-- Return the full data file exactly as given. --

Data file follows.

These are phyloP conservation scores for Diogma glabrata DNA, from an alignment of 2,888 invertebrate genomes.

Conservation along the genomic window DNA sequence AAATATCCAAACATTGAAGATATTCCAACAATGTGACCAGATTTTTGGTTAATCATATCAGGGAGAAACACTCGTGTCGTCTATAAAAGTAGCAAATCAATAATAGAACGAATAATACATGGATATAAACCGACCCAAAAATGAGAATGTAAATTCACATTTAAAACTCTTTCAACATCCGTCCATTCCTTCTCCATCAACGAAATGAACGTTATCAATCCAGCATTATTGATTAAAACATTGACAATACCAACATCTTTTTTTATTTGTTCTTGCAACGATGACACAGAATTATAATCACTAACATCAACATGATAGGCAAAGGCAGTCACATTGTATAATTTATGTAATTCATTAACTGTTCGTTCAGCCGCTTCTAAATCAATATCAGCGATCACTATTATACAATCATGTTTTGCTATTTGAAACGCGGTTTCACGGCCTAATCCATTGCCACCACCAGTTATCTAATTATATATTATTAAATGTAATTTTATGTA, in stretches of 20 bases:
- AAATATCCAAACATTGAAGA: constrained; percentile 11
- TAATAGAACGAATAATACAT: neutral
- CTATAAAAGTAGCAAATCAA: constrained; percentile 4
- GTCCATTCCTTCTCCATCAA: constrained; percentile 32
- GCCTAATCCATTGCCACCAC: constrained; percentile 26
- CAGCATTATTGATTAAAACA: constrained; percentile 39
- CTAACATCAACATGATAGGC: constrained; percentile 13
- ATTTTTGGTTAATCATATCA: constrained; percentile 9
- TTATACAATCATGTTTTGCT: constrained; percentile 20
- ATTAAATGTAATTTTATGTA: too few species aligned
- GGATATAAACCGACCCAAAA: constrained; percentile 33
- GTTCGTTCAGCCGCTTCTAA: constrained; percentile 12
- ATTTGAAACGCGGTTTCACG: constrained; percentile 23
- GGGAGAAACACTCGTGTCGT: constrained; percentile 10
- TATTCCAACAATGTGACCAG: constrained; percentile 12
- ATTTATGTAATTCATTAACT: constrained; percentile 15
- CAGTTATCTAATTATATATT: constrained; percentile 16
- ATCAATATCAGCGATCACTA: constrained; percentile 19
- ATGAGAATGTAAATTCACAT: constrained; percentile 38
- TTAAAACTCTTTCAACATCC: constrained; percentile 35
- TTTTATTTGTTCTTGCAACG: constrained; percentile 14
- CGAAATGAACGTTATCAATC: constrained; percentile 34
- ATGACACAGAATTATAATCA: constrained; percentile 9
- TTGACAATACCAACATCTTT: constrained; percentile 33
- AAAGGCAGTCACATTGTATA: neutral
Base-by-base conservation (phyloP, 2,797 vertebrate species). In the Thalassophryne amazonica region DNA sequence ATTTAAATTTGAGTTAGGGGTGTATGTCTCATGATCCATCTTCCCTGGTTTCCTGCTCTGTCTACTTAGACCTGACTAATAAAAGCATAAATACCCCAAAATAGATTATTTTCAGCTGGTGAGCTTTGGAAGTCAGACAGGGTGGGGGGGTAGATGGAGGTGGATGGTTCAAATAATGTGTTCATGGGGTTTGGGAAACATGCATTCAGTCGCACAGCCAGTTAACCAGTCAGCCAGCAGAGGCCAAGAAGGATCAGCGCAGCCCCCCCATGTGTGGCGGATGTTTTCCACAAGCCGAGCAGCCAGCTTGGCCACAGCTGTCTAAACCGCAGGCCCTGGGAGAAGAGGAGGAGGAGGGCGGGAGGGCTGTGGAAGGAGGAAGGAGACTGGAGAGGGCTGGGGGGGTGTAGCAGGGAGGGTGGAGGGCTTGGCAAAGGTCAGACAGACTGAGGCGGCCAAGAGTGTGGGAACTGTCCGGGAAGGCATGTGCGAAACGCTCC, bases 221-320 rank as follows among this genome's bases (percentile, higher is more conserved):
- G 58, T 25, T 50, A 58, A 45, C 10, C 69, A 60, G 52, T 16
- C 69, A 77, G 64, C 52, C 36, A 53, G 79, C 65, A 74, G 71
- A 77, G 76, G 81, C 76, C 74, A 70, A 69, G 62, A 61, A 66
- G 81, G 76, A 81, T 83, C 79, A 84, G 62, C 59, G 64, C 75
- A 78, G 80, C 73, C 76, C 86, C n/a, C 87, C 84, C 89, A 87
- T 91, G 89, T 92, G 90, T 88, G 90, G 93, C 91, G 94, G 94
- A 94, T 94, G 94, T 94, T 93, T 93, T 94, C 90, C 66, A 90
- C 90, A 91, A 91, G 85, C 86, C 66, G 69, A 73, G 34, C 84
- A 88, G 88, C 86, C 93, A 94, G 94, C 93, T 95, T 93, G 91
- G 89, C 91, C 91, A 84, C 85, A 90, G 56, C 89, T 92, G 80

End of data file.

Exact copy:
These are phyloP conservation scores for Diogma glabrata DNA, from an alignment of 2,888 invertebrate genomes.

Conservation along the genomic window DNA sequence AAATATCCAAACATTGAAGATATTCCAACAATGTGACCAGATTTTTGGTTAATCATATCAGGGAGAAACACTCGTGTCGTCTATAAAAGTAGCAAATCAATAATAGAACGAATAATACATGGATATAAACCGACCCAAAAATGAGAATGTAAATTCACATTTAAAACTCTTTCAACATCCGTCCATTCCTTCTCCATCAACGAAATGAACGTTATCAATCCAGCATTATTGATTAAAACATTGACAATACCAACATCTTTTTTTATTTGTTCTTGCAACGATGACACAGAATTATAATCACTAACATCAACATGATAGGCAAAGGCAGTCACATTGTATAATTTATGTAATTCATTAACTGTTCGTTCAGCCGCTTCTAAATCAATATCAGCGATCACTATTATACAATCATGTTTTGCTATTTGAAACGCGGTTTCACGGCCTAATCCATTGCCACCACCAGTTATCTAATTATATATTATTAAATGTAATTTTATGTA, in stretches of 20 bases:
- AAATATCCAAACATTGAAGA: constrained; percentile 11
- TAATAGAACGAATAATACAT: neutral
- CTATAAAAGTAGCAAATCAA: constrained; percentile 4
- GTCCATTCCTTCTCCATCAA: constrained; percentile 32
- GCCTAATCCATTGCCACCAC: constrained; percentile 26
- CAGCATTATTGATTAAAACA: constrained; percentile 39
- CTAACATCAACATGATAGGC: constrained; percentile 13
- ATTTTTGGTTAATCATATCA: constrained; percentile 9
- TTATACAATCATGTTTTGCT: constrained; percentile 20
- ATTAAATGTAATTTTATGTA: too few species aligned
- GGATATAAACCGACCCAAAA: constrained; percentile 33
- GTTCGTTCAGCCGCTTCTAA: constrained; percentile 12
- ATTTGAAACGCGGTTTCACG: constrained; percentile 23
- GGGAGAAACACTCGTGTCGT: constrained; percentile 10
- TATTCCAACAATGTGACCAG: constrained; percentile 12
- ATTTATGTAATTCATTAACT: constrained; percentile 15
- CAGTTATCTAATTATATATT: constrained; percentile 16
- ATCAATATCAGCGATCACTA: constrained; percentile 19
- ATGAGAATGTAAATTCACAT: constrained; percentile 38
- TTAAAACTCTTTCAACATCC: constrained; percentile 35
- TTTTATTTGTTCTTGCAACG: constrained; percentile 14
- CGAAATGAACGTTATCAATC: constrained; percentile 34
- ATGACACAGAATTATAATCA: constrained; percentile 9
- TTGACAATACCAACATCTTT: constrained; percentile 33
- AAAGGCAGTCACATTGTATA: neutral
Base-by-base conservation (phyloP, 2,797 vertebrate species). In the Thalassophryne amazonica region DNA sequence ATTTAAATTTGAGTTAGGGGTGTATGTCTCATGATCCATCTTCCCTGGTTTCCTGCTCTGTCTACTTAGACCTGACTAATAAAAGCATAAATACCCCAAAATAGATTATTTTCAGCTGGTGAGCTTTGGAAGTCAGACAGGGTGGGGGGGTAGATGGAGGTGGATGGTTCAAATAATGTGTTCATGGGGTTTGGGAAACATGCATTCAGTCGCACAGCCAGTTAACCAGTCAGCCAGCAGAGGCCAAGAAGGATCAGCGCAGCCCCCCCATGTGTGGCGGATGTTTTCCACAAGCCGAGCAGCCAGCTTGGCCACAGCTGTCTAAACCGCAGGCCCTGGGAGAAGAGGAGGAGGAGGGCGGGAGGGCTGTGGAAGGAGGAAGGAGACTGGAGAGGGCTGGGGGGGTGTAGCAGGGAGGGTGGAGGGCTTGGCAAAGGTCAGACAGACTGAGGCGGCCAAGAGTGTGGGAACTGTCCGGGAAGGCATGTGCGAAACGCTCC, bases 221-320 rank as follows among this genome's bases (percentile, higher is more conserved):
- G 58, T 25, T 50, A 58, A 45, C 10, C 69, A 60, G 52, T 16
- C 69, A 77, G 64, C 52, C 36, A 53, G 79, C 65, A 74, G 71
- A 77, G 76, G 81, C 76, C 74, A 70, A 69, G 62, A 61, A 66
- G 81, G 76, A 81, T 83, C 79, A 84, G 62, C 59, G 64, C 75
- A 78, G 80, C 73, C 76, C 86, C n/a, C 87, C 84, C 89, A 87
- T 91, G 89, T 92, G 90, T 88, G 90, G 93, C 91, G 94, G 94
- A 94, T 94, G 94, T 94, T 93, T 93, T 94, C 90, C 66, A 90
- C 90, A 91, A 91, G 85, C 86, C 66, G 69, A 73, G 34, C 84
- A 88, G 88, C 86, C 93, A 94, G 94, C 93, T 95, T 93, G 91
- G 89, C 91, C 91, A 84, C 85, A 90, G 56, C 89, T 92, G 80